FRANKFORT — Attorney General Jack Conway is asking the state Public Service Commission to dismiss rate increase requests from Kentucky Utilities and Louisville Gas and Electric because they are being sold.
“If these utilities are being sold, the new company that will be collecting these bills and reaping the benefits of the rate increases should have to make its case to the PSC – not a company that has a ‘For Sale’ sign in the yard,” Conway said Wednesday at a news conference in his Capitol office.
KU and LG&E have requested from the state Public Service Commission a $250 million increase, effective July 31. Conway said the request would represent the largest combined rate increase in Kentucky history.
Kentucky’s largest providers of electricity and natural gas are seeking the increases to recoup investments in a power plant in Trimble County and significant costs incurred by ice and wind storms.
For KU, the increase would raise electric rates by 11.5 percent, or $136 million, overall. The utility provides power to more than 500,000 homes, farms and businesses in Fayette County and 76 other counties in Kentucky and five in Virginia.
The utility would raise residential rates 13.7 percent. The average residential customer, seen as one using 1,230 kilowatt hours a month, would see bills rise $11.85 a month.
Conway, who serves as the ratepayers’ advocate in utility rate cases, said the requests by KU and LG&E are inflated.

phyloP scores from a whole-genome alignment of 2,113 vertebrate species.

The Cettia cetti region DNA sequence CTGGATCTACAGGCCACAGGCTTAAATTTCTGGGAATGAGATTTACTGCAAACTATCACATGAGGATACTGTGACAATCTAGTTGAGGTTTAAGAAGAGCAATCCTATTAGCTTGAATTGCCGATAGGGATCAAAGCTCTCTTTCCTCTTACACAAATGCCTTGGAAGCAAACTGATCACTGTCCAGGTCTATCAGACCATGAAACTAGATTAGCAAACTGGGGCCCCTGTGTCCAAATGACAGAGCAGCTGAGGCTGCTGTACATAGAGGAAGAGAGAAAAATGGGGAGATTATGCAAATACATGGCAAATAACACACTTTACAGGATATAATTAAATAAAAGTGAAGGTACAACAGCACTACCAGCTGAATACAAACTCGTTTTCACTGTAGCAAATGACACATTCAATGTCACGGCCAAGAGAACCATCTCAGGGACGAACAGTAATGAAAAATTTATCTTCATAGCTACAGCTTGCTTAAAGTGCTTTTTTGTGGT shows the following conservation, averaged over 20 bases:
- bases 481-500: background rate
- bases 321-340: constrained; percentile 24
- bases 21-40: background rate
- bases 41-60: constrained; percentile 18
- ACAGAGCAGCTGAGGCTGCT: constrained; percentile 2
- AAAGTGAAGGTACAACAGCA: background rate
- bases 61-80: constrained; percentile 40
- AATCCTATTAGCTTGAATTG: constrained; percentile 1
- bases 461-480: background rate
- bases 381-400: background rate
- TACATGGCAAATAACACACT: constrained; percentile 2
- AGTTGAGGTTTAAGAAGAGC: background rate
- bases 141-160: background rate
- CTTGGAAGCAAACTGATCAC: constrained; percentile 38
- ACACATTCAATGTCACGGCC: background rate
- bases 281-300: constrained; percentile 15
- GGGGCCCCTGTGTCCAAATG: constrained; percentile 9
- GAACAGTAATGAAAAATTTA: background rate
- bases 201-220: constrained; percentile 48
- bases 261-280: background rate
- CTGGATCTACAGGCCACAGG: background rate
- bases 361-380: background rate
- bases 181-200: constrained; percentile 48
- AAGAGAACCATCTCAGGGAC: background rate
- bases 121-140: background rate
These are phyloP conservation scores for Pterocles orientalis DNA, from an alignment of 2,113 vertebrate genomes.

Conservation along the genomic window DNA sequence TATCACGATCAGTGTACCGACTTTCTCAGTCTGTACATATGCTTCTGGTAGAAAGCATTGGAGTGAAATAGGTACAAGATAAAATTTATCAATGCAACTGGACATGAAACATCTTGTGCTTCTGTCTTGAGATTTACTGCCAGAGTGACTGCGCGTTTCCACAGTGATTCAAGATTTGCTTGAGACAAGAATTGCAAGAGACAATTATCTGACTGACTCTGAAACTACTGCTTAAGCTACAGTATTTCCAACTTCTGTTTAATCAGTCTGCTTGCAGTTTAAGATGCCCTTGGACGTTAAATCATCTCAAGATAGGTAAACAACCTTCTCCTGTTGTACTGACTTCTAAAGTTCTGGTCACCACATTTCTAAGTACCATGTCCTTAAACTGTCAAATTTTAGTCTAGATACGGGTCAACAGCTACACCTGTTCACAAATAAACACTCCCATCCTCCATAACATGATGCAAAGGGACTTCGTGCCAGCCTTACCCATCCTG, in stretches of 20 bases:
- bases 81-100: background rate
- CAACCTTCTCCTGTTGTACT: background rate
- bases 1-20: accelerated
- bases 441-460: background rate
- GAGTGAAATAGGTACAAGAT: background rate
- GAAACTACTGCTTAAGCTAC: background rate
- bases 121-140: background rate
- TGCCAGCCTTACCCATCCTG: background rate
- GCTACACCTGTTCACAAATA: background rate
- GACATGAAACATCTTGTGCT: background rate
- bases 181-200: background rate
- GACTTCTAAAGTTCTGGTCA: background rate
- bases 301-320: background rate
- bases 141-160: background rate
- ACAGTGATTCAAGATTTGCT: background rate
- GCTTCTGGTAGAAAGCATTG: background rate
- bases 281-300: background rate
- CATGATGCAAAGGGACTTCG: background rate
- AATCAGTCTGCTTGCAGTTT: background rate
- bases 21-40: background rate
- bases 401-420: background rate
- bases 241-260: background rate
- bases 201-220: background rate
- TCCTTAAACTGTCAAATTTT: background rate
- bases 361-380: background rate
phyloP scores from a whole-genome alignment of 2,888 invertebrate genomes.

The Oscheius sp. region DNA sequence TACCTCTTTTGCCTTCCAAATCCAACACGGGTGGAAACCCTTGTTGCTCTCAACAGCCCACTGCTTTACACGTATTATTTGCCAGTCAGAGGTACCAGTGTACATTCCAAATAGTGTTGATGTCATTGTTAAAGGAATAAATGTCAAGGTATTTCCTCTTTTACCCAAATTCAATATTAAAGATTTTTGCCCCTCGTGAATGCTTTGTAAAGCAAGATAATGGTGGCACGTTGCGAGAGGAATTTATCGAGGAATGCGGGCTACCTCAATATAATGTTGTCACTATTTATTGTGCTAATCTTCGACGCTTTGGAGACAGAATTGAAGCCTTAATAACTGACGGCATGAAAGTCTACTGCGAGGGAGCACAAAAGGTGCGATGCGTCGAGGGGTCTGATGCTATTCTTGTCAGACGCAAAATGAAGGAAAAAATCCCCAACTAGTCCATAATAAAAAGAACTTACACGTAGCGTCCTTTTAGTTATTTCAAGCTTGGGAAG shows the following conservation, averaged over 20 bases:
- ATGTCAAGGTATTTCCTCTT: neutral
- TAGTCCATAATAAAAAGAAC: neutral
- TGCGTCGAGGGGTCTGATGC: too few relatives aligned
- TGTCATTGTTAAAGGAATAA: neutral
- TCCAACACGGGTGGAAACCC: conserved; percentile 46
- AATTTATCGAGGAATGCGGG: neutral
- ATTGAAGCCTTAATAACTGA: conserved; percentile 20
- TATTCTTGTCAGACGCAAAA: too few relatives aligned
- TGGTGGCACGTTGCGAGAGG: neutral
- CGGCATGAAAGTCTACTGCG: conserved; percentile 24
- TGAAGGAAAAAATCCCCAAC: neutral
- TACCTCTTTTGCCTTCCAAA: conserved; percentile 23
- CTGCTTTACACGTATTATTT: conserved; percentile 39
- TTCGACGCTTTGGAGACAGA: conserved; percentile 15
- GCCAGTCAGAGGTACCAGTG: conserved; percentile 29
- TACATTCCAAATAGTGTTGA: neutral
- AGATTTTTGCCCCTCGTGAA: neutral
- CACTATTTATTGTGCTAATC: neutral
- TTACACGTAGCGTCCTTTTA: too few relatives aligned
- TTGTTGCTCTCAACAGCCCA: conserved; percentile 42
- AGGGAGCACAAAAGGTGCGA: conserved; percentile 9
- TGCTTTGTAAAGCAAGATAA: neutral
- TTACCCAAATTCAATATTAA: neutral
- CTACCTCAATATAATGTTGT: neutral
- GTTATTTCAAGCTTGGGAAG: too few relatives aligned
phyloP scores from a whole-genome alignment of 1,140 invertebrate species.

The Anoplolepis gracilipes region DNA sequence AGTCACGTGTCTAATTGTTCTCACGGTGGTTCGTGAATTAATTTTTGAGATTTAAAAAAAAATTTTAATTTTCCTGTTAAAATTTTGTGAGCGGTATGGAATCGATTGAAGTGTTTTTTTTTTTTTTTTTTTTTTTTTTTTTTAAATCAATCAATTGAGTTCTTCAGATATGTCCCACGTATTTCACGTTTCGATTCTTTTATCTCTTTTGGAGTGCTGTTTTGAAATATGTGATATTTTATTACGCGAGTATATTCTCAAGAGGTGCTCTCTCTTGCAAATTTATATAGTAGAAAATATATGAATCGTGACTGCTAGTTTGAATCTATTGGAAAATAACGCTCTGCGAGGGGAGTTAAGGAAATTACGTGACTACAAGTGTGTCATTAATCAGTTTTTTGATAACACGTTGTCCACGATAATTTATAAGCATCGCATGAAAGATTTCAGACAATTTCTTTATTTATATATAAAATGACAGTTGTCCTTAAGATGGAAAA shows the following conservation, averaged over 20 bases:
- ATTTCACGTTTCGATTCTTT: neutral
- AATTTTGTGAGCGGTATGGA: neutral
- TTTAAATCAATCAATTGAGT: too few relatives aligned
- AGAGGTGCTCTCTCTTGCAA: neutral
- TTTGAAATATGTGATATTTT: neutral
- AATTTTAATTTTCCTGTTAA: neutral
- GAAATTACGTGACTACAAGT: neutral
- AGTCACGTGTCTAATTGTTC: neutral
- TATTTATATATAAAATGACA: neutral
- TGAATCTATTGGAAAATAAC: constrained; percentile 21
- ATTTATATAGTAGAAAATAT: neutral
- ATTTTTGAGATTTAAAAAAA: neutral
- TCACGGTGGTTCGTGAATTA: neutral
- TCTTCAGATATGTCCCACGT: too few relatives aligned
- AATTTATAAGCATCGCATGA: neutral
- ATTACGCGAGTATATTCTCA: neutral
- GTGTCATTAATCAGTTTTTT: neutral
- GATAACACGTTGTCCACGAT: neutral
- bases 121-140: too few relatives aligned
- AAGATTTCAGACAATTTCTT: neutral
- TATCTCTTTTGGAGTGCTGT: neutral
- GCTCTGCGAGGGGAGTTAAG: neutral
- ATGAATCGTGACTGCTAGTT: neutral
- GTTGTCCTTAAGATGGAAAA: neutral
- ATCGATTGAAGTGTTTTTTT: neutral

The PSC, which rules on rate increase requests from utilities, is to hold a hearing on the LG&E and KU rate requests June 8.
On May 27, E.ON U.S., the parent company of LG&E and KU, filed notice with the state that it intended to sell the utilities to Pennsylvania Power and Light.
The PSC must approve the sale. It has 120 calendar days from the date of the filing to rule on any change of control.
Conway said the state never has considered a utility rate increase at the same time a company is requesting a change of control.
“I am concerned that E.ON, by requesting these rate increases, is trying to raise its credit profile, reduce its debt and overall make it a more attractive company to Wall Street and buyers,” Conway said.
“This kind of thing makes consumers irate. It’s just not right.”
E.ON U.S. spokesman Brian Phillips said E.ON plans to respond to the state Public Service Commission by Friday.
“Merger and the request to increase electric and natural gas base rates are two separate and distinct processes that are completely unrelated,” he said. “Regardless of who our parent is, we must continue to invest to serve our customers, and that’s what a rate case allows us to do.”
Phillips said E.ON is investing in the Trimble County power plant “to serve increasing electric demand.
“We continue to invest to enhance reliability on our natural gas and electric operations, and we’ve invested to restore service after two historic weather events.”
Conway is the Democratic nominee for U.S. Senate in this fall’s general election against Republican Rand Paul.
Conway said his action in the rate case has nothing to do with his U.S. Senate race. He said he will not take campaign contributions from utility executives and lobbyists while they have any case before the PSC, although he has previously accepted donations from people associated with KU and LG&E.
During this spring’s Democratic primary election for the U.S. Senate, Lt. Gov. Daniel Mongiardo alleged that campaign contributions by utility interests influenced rate hike approvals by Conway.
The Mongiardo campaign estimated that Conway’s campaign took in nearly $60,000 in campaign cash from utility executives and lobbyists last year, while approving a $22 million gas rate hike for LG&E.
Documents in the attorney general’s office show that Conway negotiated the rate increase on Jan. 7, 2009.
He announced his bid for U.S. Senate a few months later on April 9.
Mongiardo said Wednesday he did not see any need to return the contributions.